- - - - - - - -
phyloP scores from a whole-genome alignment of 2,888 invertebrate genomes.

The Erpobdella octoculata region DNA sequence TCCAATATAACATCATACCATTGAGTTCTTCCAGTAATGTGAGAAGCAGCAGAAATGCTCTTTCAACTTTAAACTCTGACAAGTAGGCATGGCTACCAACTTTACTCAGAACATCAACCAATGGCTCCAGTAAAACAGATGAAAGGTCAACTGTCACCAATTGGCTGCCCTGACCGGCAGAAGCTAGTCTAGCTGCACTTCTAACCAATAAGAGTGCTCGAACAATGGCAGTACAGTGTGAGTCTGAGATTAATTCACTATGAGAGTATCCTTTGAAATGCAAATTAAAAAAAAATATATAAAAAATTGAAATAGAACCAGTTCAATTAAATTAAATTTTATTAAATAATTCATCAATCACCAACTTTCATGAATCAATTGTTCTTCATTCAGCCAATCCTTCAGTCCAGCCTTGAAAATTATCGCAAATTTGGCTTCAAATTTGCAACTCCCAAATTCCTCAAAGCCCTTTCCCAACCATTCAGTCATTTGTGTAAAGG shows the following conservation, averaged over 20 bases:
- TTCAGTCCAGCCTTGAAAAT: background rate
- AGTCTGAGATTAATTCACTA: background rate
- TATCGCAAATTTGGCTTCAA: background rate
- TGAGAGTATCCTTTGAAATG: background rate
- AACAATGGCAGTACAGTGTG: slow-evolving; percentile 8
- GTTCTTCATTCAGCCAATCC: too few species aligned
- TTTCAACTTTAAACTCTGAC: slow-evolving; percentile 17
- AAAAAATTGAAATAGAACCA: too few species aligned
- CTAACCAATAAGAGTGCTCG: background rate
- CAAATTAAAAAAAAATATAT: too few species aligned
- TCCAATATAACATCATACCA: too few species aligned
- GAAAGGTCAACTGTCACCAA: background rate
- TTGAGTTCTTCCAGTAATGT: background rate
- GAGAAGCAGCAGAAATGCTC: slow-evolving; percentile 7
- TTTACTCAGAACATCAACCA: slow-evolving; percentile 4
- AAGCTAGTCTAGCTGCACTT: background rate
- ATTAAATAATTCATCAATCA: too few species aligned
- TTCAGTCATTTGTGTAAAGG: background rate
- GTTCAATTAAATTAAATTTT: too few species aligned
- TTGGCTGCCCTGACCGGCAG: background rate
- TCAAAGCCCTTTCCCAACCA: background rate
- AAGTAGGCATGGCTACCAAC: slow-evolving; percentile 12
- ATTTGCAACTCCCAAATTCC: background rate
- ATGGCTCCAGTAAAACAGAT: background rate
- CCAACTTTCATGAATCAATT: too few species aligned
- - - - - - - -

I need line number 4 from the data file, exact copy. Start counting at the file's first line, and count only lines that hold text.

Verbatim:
- AGTCTGAGATTAATTCACTA: background rate